In the “Container definition” section, click the “configure” button on the “custom” image.

Type the following in image: plutext/plutext-document-services:2.1-0, and set the other values as per the image below:



Next, in “Task definition”, edit the task definition name, to say: pds-task-definition

Click next.


On the “service” screen, click “edit” to set the number of tasks to 2, and choose “Application Load Balancer”.service

Click next.


On this screen, just change the cluster name to: plutext-document-services

When you click next, the review screen should show:


Click “Create”.  The wizard will perform various tasks; it might take 3 or 4 mins.

When it is done, you should see:


Click the “view service” button.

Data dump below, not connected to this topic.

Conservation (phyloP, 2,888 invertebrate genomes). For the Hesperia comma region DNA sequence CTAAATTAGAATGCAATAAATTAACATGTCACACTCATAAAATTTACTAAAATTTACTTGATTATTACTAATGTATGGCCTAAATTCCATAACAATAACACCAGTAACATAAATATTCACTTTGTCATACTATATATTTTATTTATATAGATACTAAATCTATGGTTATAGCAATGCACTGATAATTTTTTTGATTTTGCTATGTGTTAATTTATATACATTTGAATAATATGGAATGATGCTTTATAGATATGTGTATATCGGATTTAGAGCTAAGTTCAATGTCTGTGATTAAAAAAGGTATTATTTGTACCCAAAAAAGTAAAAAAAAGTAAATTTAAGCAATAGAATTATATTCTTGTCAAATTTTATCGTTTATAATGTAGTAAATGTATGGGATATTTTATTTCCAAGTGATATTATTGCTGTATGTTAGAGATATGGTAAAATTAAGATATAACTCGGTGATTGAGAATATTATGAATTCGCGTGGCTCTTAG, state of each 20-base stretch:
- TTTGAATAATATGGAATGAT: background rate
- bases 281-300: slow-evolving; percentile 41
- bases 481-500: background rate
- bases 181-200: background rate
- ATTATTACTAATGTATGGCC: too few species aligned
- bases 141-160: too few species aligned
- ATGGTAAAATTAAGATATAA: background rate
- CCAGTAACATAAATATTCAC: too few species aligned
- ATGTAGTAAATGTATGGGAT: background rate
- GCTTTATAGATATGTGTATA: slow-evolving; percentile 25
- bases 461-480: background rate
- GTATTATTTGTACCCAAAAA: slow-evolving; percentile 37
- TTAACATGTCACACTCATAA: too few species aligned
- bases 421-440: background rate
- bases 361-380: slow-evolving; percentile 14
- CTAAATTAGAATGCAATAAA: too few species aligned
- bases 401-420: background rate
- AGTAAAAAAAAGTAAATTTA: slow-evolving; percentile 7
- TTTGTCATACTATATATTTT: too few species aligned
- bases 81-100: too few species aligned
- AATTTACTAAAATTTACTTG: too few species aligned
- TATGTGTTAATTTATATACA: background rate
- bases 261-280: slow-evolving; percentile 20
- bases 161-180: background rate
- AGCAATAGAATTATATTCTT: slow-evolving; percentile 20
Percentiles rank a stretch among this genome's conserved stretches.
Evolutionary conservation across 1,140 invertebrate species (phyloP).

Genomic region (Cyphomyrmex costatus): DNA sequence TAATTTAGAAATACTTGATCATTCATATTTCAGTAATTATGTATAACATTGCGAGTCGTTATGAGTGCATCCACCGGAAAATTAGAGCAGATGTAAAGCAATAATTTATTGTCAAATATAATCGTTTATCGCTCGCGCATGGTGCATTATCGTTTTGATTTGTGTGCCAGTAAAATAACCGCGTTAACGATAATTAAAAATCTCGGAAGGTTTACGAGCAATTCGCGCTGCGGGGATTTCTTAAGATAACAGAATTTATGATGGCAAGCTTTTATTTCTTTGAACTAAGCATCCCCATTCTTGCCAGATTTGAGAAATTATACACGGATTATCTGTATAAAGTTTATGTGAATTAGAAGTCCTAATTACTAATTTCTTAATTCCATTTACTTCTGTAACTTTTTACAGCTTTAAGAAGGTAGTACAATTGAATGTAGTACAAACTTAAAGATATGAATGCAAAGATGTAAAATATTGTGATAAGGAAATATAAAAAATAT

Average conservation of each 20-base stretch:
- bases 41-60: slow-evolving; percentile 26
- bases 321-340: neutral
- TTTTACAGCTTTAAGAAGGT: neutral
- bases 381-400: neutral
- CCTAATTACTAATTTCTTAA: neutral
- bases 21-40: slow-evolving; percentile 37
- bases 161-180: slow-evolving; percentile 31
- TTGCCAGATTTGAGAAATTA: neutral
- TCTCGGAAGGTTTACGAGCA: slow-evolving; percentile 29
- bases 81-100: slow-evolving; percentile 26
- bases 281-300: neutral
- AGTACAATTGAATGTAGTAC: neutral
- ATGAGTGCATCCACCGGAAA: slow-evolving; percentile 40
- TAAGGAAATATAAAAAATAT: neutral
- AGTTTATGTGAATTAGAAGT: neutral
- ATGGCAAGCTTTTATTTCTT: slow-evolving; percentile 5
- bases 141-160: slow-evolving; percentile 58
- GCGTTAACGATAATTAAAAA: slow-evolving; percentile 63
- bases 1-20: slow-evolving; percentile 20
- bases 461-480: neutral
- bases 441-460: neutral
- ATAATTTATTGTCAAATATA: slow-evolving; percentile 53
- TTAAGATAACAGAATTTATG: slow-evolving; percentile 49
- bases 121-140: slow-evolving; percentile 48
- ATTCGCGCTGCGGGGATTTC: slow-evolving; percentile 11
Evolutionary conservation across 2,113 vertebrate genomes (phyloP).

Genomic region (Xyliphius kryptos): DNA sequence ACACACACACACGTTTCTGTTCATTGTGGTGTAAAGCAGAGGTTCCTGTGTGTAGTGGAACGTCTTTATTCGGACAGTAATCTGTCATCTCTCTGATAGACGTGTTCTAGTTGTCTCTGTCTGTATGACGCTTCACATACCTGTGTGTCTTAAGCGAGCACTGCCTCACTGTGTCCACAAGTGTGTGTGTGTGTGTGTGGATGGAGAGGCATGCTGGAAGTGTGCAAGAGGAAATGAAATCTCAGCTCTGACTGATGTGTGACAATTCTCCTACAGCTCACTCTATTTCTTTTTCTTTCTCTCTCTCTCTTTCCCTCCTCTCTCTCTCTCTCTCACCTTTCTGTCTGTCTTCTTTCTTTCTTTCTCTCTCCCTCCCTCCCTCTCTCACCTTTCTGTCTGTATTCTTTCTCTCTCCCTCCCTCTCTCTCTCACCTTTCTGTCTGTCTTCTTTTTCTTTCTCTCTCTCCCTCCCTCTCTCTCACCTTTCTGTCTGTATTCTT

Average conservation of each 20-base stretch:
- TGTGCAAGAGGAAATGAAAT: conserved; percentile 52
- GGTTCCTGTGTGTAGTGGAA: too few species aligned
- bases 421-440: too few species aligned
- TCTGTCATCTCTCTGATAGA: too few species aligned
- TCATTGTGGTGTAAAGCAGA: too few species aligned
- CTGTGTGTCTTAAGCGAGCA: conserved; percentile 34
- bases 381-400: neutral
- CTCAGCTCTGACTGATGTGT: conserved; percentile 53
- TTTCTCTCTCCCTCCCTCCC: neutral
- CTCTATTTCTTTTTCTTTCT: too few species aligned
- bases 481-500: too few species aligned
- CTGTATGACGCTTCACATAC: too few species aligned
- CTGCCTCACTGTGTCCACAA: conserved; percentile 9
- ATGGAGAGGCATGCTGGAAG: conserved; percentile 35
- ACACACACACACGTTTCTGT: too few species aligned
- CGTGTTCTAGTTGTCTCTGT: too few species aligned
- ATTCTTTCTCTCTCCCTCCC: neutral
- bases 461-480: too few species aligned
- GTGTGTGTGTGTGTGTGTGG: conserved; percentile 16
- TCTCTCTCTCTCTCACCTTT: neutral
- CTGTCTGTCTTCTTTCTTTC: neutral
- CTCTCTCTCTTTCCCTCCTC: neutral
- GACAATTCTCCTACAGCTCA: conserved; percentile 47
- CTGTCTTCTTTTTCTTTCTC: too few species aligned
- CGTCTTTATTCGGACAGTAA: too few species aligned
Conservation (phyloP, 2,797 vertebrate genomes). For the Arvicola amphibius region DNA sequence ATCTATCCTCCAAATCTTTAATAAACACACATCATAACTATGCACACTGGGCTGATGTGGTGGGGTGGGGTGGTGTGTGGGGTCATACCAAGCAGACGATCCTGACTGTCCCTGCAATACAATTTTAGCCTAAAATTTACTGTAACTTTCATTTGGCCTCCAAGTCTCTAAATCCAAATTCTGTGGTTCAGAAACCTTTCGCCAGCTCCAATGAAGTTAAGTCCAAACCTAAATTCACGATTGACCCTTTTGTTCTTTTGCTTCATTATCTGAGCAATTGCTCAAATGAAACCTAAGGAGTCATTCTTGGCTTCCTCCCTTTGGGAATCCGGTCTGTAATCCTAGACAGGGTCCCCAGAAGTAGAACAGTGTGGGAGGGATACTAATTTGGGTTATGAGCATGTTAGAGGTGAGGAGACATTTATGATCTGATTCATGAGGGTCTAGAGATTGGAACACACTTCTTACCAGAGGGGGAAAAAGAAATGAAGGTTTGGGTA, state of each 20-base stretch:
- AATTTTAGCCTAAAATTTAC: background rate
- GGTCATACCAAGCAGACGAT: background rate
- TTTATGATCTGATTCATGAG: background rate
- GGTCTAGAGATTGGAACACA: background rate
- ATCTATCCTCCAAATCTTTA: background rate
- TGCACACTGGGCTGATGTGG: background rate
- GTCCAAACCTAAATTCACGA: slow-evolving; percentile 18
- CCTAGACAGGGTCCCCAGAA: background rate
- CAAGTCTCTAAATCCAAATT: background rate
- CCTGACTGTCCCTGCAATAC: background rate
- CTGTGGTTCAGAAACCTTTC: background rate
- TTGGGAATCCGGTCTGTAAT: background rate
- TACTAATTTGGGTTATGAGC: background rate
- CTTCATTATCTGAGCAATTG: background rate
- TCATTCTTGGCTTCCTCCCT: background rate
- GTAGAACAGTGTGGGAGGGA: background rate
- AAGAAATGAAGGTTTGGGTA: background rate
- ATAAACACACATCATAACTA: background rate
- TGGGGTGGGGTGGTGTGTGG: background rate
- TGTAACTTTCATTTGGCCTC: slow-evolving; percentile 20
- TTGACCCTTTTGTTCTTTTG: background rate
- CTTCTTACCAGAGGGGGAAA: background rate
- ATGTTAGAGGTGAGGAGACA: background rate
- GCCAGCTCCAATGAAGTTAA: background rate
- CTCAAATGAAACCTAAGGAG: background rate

Health Check

You need to set the health check path in your load balancer.  (Unfortunately, FarGate currently doesn’t populate this from the HEALTHCHECK statement in your Dockerfile)

So in your cluster, click your service, where you’ll see the load balancer target group:



Click that.

Now, you’re in your load balancer, where you can click “edit health check” and enter path:  /v1/00000000-0000-0000-0000-000000000000/ping

Result should be:


Before you go back to your service, click on the load balancer itself, and make a note of its DNS name.   You’ll see the host name there in the basic configuration:



Now if you go back to your service, on the “tasks” tab, you should see:



Try it out!

To convert a document, you need the DNS host name of the load balancer you made a note of above.  Now you can test with something like:

curl -v -X POST –data-binary @HelloWorld.docx -o out.pdf

Check for “200 OK” and try opening out.pdf.

Next steps

In our next post, we’ll configure HTTPS, and in the one after that, we’ll add a license key.